Alcohol stays in your bloodstreamuntil your liver is able to process it, so the delayed drunk impression is sure to come out to play, but on the treadmill instead of the toilet.

6. Alcohol Negatively Impacts Sleep

Your beauty rest is route more important than you’d suppose when it comes to your #BootyGains.

Dr. Balduzzi highlights the importance of a good night’s rest 😛 TAGEND

Sleep is our body’s prime time to repair injury muscles and attain the beneficial adaptations after our workouts.

Alcohol lessens the special type of sleep called rapid eye movement sleep( REM ), in which our bodies ordinarily secrete growth hormone to repair our muscles, organs, and tissues.

Apparently, lower REM sleep after drinking equates to poorer recovery from exercise those pesky fitness plateaus that everyone hates.

Bottom line: Alcohol and exercising do not mix, guys. The vodka sodas can wait until long your workout.

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Apr
23
2017

So, you’ve gone on a holiday bender.

First, let’s talk about what that means.

The dictionary’s definition is“a spree, especially a drinking spree.”

Urban Dictionary‘sdefinition is “the status of being’ bent’( intoxicated from alcohol) for more than a day. Usually outcomes in loss of memory, money, strange tattoos, and other things you’ll have a hell of a day explaining.”

My definition is “a free-for-all week or string of days when you hurl your best aims for food and alcohol out the window and indulge like there is no tomorrow.”

When I ran in finance, my colleague and I would joke about our “holiday benders.”

We’d try to be really good the first two weeks of December.

Then, after a string of weekend Christmas parties, our squad off-site wine tasting, vacation happy hours with clients and then our firm vacation party on a Monday night, we’d commiserate about the number of nights we’d been out drinking route more than normallyand eating too many pigs in a blanket to count.

The thing is, it’s easier to keep going than to call it quits.

When we’re tired, deeply fatigued and feeling bloated and alcohol-infused, it’s a quicker fix to keep drinking, eating dense and caloric foods and numbing out how we really feel than make a change.

This is where most people get in trouble during the holiday season.

So, how are you able violate the cycle?

Read on for an easy-to-follow timeline and tips to get back on track within 48 hours to glow at your next vacation engagement.

I like to tell my clients and friends that with the right “feel better fast” steps and routine, you can truly feel back to normal with a day and a half.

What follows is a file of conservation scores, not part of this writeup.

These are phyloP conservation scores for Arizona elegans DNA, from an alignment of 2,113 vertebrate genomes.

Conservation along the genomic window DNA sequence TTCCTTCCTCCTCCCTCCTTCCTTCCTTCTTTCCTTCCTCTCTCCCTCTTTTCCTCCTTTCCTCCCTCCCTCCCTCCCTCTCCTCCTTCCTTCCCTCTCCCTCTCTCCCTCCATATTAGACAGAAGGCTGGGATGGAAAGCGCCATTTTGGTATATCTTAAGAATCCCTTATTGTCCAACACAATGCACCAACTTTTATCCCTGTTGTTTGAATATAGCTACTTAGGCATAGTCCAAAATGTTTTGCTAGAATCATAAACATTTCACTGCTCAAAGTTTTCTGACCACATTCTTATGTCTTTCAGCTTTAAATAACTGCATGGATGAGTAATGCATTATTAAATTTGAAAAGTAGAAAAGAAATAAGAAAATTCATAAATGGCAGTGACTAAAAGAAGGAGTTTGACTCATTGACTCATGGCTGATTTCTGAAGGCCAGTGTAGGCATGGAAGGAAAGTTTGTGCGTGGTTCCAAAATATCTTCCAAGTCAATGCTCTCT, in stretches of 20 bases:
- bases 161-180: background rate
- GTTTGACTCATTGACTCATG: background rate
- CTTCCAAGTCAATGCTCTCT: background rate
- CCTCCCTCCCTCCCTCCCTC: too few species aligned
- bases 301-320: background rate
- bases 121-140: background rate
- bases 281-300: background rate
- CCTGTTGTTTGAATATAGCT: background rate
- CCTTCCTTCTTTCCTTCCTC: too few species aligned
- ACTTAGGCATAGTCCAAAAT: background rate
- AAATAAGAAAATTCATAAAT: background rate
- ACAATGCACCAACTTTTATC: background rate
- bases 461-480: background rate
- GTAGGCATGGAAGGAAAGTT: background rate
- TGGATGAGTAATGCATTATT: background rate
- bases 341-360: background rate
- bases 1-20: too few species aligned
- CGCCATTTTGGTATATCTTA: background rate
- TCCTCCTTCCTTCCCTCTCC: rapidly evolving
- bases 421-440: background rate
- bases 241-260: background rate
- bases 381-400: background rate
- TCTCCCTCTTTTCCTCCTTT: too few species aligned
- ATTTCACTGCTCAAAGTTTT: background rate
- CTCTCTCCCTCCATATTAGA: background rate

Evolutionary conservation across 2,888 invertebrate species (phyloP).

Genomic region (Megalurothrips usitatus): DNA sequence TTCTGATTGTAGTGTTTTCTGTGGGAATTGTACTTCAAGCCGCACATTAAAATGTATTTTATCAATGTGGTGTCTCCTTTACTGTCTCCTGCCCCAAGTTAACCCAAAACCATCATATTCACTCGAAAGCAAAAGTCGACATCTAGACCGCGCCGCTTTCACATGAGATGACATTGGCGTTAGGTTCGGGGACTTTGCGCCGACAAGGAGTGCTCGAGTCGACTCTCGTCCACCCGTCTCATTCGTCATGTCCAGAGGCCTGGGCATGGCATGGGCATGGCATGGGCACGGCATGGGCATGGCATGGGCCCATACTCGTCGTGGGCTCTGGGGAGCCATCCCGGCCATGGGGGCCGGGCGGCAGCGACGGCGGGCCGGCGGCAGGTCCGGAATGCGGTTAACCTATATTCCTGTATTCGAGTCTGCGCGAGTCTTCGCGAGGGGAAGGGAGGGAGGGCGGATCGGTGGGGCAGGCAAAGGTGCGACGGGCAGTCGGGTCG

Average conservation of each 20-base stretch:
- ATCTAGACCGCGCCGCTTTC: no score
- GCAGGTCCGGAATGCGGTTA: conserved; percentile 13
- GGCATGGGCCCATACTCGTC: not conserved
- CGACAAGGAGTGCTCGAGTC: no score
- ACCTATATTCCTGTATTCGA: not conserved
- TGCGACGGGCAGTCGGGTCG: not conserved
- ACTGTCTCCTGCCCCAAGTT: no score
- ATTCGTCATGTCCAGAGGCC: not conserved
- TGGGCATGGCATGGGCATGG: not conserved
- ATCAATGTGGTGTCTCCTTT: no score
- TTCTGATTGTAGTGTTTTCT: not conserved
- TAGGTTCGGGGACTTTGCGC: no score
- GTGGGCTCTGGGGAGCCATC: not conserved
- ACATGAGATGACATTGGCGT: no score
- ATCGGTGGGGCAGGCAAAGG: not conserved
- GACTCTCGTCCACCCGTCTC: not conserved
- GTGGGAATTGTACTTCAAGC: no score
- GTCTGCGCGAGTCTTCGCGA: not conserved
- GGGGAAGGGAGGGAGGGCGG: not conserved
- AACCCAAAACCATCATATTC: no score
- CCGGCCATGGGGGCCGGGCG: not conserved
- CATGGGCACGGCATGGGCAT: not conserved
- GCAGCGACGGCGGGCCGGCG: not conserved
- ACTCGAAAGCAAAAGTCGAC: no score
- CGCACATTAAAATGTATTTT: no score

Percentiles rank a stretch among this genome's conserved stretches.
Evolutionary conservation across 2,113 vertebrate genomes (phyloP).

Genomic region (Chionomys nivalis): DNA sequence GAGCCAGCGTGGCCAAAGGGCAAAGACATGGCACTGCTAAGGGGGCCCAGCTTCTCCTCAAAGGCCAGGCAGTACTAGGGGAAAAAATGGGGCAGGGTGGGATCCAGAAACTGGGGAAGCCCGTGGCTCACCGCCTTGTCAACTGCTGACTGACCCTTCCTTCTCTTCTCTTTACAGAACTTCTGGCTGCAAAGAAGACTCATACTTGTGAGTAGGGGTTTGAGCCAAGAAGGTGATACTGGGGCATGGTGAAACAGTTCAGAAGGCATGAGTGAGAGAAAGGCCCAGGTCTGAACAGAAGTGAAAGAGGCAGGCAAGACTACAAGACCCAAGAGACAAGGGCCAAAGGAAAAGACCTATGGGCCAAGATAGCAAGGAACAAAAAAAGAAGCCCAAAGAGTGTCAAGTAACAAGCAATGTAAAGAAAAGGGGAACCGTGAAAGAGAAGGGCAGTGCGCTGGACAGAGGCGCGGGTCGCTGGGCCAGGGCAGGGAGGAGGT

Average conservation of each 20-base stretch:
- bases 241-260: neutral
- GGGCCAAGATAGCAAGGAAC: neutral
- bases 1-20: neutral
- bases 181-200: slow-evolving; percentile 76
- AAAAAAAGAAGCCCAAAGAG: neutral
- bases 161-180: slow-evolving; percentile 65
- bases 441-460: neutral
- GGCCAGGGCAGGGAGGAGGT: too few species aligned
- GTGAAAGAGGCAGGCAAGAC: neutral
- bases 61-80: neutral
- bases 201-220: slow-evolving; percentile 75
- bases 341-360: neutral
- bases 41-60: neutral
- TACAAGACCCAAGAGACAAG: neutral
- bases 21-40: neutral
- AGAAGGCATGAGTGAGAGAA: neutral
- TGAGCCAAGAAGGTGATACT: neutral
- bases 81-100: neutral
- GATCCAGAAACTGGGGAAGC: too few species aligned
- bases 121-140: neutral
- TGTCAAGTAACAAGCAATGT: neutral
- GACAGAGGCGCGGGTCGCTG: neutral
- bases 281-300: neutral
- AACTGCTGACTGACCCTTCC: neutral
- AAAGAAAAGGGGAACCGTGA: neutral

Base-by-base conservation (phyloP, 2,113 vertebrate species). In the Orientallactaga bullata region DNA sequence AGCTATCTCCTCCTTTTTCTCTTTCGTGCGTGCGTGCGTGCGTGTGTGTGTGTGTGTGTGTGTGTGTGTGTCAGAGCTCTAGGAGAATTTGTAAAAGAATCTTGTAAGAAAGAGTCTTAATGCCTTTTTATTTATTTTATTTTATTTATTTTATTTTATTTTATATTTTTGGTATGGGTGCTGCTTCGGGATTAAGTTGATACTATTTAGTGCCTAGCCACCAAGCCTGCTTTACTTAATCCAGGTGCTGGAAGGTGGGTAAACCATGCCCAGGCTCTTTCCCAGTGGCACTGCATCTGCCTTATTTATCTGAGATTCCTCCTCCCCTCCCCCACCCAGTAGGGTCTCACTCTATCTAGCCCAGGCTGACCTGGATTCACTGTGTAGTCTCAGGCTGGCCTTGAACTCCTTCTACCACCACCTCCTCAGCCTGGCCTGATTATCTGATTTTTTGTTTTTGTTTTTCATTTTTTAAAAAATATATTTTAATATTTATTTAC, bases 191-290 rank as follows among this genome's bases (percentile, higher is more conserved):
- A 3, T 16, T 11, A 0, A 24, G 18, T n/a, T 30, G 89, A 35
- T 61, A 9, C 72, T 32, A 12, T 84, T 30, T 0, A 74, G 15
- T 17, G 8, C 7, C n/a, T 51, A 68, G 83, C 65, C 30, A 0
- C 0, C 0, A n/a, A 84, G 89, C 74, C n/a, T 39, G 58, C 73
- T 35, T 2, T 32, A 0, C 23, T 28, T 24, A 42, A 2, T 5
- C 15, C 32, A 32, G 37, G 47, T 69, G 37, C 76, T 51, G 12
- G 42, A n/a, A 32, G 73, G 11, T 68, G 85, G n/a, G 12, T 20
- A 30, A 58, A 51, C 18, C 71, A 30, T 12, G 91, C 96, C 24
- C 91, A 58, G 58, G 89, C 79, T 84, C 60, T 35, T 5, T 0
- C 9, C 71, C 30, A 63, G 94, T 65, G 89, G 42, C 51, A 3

Think you can do it? Yes, you can.

Here’s a sample timeline to follow, so merely adjust your days of the week accordingly 😛 TAGEND

Monday Night

You may feel like crap.

Use the night at home to make a plan for the next 48 hours.

It’s extra-inspiring to set healthy aims when you’re feeling your worst.

It’s all about motivation.

– Plan three workouts you can do within two days, ideally three workouts in 30 hours.

– Plan your nutrition strategy. Either take a mini-trip to the grocery store or visualize where you will get your dinners on-the-go and what you will order.

– Chug water.

– Take probiotics if you have them.

– Forgive yourself. Tomorrow is a new day. You’re not a bad person, so give yourself a hug and remember you’re human.

– Go to bed early.

Tuesday Morning

– Upon waking, drink warm water, spiked with lemon or apple cider vinegar.

– Start your first workout. Get sweating. Sit in a steam room or sauna if you can, or take a hot, sweaty shower. Open those pores and get out those toxins.

– Eat plant-based and non-inflammatory foods. Have a green smoothie for breakfast or sauted spinach and eggs. Cut the carbs and table salt.

– Keep drinking loads of water and warm water with lemon slices.

– For lunch, continue with the veggies, lean protein and good-for-you fats like olive oil, avocado or coconut petroleum. Watery vegetables like cucumber, tomatoes, romaine lettuce, spinach, asparagus and grapefruit are hydrating, slimming and act as diuretics.

Tuesday Evening

– Start your second workout.Yes, it’s a doubled, and you will survive. Sweat it out with a steam, sauna, shower and stretch.

– Dinner should follow your clean and whole-food breakfast and lunch selections with low-sodium, watery veggies and lean protein as the star.

– Pop some fish petroleum pills, more water and probiotic before bed.

– Sleep.

Wednesday Morning

It’s a bright new day.

How much more astonishing do you feel?

Yes, I thought so. You can thank me later.

– Start your third workout. You’ve get this. You’re feeling groovy with increased blood flow and oxygen to your cells.

– Keep up with your veggies, low-carb, higher protein and water intake.

Wednesday Evening

– Throw on that party dress( It fits !) and get back out there, darling.

You merely violated your bender, so congrats.

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Feb
28
2017

The more we work out and strive to be healthy, the more awesome stuff we have to cut out of our lives: like alcohol. Right?

I mean, isn’t it tough to get the body of your dreamings while you drink? Like most people, I’ve always heard that drinking destroys workouts. But is this true?

To find out, I dug around a little. I saw some scientific studies that can give us some answers.

I’ve split this article into three different categories: what happens if you drink before you work out, what happens if you drink while you work out and what happens if you work out while you’re hungover.

Drinking and then working out seems like a terrible notion. Luckily, scientists saw a group of people willing to accept the challenge. Some researchers decided to make their subjects drink a moderate quantity a couple of beverages or the equivalent of half the legal limit for driving and then ride a bike for an hour.